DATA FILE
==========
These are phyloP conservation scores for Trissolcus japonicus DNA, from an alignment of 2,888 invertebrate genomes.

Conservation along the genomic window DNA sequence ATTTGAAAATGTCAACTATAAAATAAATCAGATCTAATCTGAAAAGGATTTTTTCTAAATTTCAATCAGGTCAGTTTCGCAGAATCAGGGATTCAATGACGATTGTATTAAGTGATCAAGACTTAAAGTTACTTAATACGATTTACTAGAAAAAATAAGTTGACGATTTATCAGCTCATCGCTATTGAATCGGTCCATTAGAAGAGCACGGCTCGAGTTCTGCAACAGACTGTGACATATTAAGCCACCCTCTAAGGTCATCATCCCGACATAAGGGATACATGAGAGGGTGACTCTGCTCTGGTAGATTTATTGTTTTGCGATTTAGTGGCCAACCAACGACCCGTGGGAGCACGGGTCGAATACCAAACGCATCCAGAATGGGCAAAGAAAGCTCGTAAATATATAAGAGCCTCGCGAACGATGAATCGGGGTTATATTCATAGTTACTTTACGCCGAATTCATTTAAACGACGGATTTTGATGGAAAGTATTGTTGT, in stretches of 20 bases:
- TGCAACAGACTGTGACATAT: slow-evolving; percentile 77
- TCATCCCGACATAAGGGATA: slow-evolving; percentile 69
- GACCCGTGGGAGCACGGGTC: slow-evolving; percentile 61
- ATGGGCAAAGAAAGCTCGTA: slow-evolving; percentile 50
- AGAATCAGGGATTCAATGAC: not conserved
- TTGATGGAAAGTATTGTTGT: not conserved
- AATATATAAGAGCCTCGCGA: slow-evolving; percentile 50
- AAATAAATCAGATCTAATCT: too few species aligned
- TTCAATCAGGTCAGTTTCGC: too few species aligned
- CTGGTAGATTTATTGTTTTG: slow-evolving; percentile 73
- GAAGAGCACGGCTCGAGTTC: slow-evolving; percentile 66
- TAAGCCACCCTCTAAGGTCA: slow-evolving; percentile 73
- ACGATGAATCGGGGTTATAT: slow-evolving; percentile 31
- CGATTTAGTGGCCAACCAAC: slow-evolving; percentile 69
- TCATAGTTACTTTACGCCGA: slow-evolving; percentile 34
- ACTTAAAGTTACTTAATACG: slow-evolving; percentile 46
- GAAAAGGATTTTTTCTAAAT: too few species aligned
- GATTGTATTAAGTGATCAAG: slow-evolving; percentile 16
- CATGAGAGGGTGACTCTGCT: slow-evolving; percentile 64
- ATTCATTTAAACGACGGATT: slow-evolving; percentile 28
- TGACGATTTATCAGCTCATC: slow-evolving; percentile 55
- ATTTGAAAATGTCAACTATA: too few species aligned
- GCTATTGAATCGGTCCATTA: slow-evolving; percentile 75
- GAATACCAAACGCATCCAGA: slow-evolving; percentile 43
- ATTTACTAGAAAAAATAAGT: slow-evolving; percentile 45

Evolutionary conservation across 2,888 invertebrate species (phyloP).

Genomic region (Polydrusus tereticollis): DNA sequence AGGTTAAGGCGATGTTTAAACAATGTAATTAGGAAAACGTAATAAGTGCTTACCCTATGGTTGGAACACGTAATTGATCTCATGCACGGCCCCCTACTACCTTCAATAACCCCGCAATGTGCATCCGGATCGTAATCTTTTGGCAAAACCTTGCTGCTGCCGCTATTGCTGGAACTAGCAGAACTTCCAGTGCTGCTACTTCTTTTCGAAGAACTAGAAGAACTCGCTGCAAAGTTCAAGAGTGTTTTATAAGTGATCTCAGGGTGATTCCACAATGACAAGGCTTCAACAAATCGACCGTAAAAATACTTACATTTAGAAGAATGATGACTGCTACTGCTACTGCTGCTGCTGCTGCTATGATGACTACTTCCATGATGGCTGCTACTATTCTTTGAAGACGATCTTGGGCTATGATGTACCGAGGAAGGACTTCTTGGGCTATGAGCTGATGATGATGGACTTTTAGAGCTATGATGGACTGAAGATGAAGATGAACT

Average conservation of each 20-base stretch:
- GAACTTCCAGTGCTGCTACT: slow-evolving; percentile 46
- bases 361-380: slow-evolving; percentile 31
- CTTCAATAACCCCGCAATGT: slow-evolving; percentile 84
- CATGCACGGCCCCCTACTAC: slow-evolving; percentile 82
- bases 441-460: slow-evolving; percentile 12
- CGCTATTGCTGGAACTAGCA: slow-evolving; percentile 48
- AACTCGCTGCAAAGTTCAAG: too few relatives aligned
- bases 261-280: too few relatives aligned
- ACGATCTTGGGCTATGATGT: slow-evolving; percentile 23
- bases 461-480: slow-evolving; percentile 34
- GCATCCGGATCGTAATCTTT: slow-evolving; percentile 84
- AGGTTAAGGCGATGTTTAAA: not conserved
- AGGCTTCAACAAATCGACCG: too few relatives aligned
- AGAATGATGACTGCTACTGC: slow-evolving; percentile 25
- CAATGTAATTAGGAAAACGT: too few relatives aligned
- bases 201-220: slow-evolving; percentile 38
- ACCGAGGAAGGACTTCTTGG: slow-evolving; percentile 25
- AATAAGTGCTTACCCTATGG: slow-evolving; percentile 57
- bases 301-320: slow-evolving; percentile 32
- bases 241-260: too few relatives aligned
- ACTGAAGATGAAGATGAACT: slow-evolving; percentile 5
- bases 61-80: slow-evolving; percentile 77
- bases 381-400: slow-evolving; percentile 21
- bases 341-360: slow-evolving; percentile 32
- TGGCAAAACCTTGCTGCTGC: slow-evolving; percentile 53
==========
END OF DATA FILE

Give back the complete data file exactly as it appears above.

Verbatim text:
These are phyloP conservation scores for Trissolcus japonicus DNA, from an alignment of 2,888 invertebrate genomes.

Conservation along the genomic window DNA sequence ATTTGAAAATGTCAACTATAAAATAAATCAGATCTAATCTGAAAAGGATTTTTTCTAAATTTCAATCAGGTCAGTTTCGCAGAATCAGGGATTCAATGACGATTGTATTAAGTGATCAAGACTTAAAGTTACTTAATACGATTTACTAGAAAAAATAAGTTGACGATTTATCAGCTCATCGCTATTGAATCGGTCCATTAGAAGAGCACGGCTCGAGTTCTGCAACAGACTGTGACATATTAAGCCACCCTCTAAGGTCATCATCCCGACATAAGGGATACATGAGAGGGTGACTCTGCTCTGGTAGATTTATTGTTTTGCGATTTAGTGGCCAACCAACGACCCGTGGGAGCACGGGTCGAATACCAAACGCATCCAGAATGGGCAAAGAAAGCTCGTAAATATATAAGAGCCTCGCGAACGATGAATCGGGGTTATATTCATAGTTACTTTACGCCGAATTCATTTAAACGACGGATTTTGATGGAAAGTATTGTTGT, in stretches of 20 bases:
- TGCAACAGACTGTGACATAT: slow-evolving; percentile 77
- TCATCCCGACATAAGGGATA: slow-evolving; percentile 69
- GACCCGTGGGAGCACGGGTC: slow-evolving; percentile 61
- ATGGGCAAAGAAAGCTCGTA: slow-evolving; percentile 50
- AGAATCAGGGATTCAATGAC: not conserved
- TTGATGGAAAGTATTGTTGT: not conserved
- AATATATAAGAGCCTCGCGA: slow-evolving; percentile 50
- AAATAAATCAGATCTAATCT: too few species aligned
- TTCAATCAGGTCAGTTTCGC: too few species aligned
- CTGGTAGATTTATTGTTTTG: slow-evolving; percentile 73
- GAAGAGCACGGCTCGAGTTC: slow-evolving; percentile 66
- TAAGCCACCCTCTAAGGTCA: slow-evolving; percentile 73
- ACGATGAATCGGGGTTATAT: slow-evolving; percentile 31
- CGATTTAGTGGCCAACCAAC: slow-evolving; percentile 69
- TCATAGTTACTTTACGCCGA: slow-evolving; percentile 34
- ACTTAAAGTTACTTAATACG: slow-evolving; percentile 46
- GAAAAGGATTTTTTCTAAAT: too few species aligned
- GATTGTATTAAGTGATCAAG: slow-evolving; percentile 16
- CATGAGAGGGTGACTCTGCT: slow-evolving; percentile 64
- ATTCATTTAAACGACGGATT: slow-evolving; percentile 28
- TGACGATTTATCAGCTCATC: slow-evolving; percentile 55
- ATTTGAAAATGTCAACTATA: too few species aligned
- GCTATTGAATCGGTCCATTA: slow-evolving; percentile 75
- GAATACCAAACGCATCCAGA: slow-evolving; percentile 43
- ATTTACTAGAAAAAATAAGT: slow-evolving; percentile 45

Evolutionary conservation across 2,888 invertebrate species (phyloP).

Genomic region (Polydrusus tereticollis): DNA sequence AGGTTAAGGCGATGTTTAAACAATGTAATTAGGAAAACGTAATAAGTGCTTACCCTATGGTTGGAACACGTAATTGATCTCATGCACGGCCCCCTACTACCTTCAATAACCCCGCAATGTGCATCCGGATCGTAATCTTTTGGCAAAACCTTGCTGCTGCCGCTATTGCTGGAACTAGCAGAACTTCCAGTGCTGCTACTTCTTTTCGAAGAACTAGAAGAACTCGCTGCAAAGTTCAAGAGTGTTTTATAAGTGATCTCAGGGTGATTCCACAATGACAAGGCTTCAACAAATCGACCGTAAAAATACTTACATTTAGAAGAATGATGACTGCTACTGCTACTGCTGCTGCTGCTGCTATGATGACTACTTCCATGATGGCTGCTACTATTCTTTGAAGACGATCTTGGGCTATGATGTACCGAGGAAGGACTTCTTGGGCTATGAGCTGATGATGATGGACTTTTAGAGCTATGATGGACTGAAGATGAAGATGAACT

Average conservation of each 20-base stretch:
- GAACTTCCAGTGCTGCTACT: slow-evolving; percentile 46
- bases 361-380: slow-evolving; percentile 31
- CTTCAATAACCCCGCAATGT: slow-evolving; percentile 84
- CATGCACGGCCCCCTACTAC: slow-evolving; percentile 82
- bases 441-460: slow-evolving; percentile 12
- CGCTATTGCTGGAACTAGCA: slow-evolving; percentile 48
- AACTCGCTGCAAAGTTCAAG: too few relatives aligned
- bases 261-280: too few relatives aligned
- ACGATCTTGGGCTATGATGT: slow-evolving; percentile 23
- bases 461-480: slow-evolving; percentile 34
- GCATCCGGATCGTAATCTTT: slow-evolving; percentile 84
- AGGTTAAGGCGATGTTTAAA: not conserved
- AGGCTTCAACAAATCGACCG: too few relatives aligned
- AGAATGATGACTGCTACTGC: slow-evolving; percentile 25
- CAATGTAATTAGGAAAACGT: too few relatives aligned
- bases 201-220: slow-evolving; percentile 38
- ACCGAGGAAGGACTTCTTGG: slow-evolving; percentile 25
- AATAAGTGCTTACCCTATGG: slow-evolving; percentile 57
- bases 301-320: slow-evolving; percentile 32
- bases 241-260: too few relatives aligned
- ACTGAAGATGAAGATGAACT: slow-evolving; percentile 5
- bases 61-80: slow-evolving; percentile 77
- bases 381-400: slow-evolving; percentile 21
- bases 341-360: slow-evolving; percentile 32
- TGGCAAAACCTTGCTGCTGC: slow-evolving; percentile 53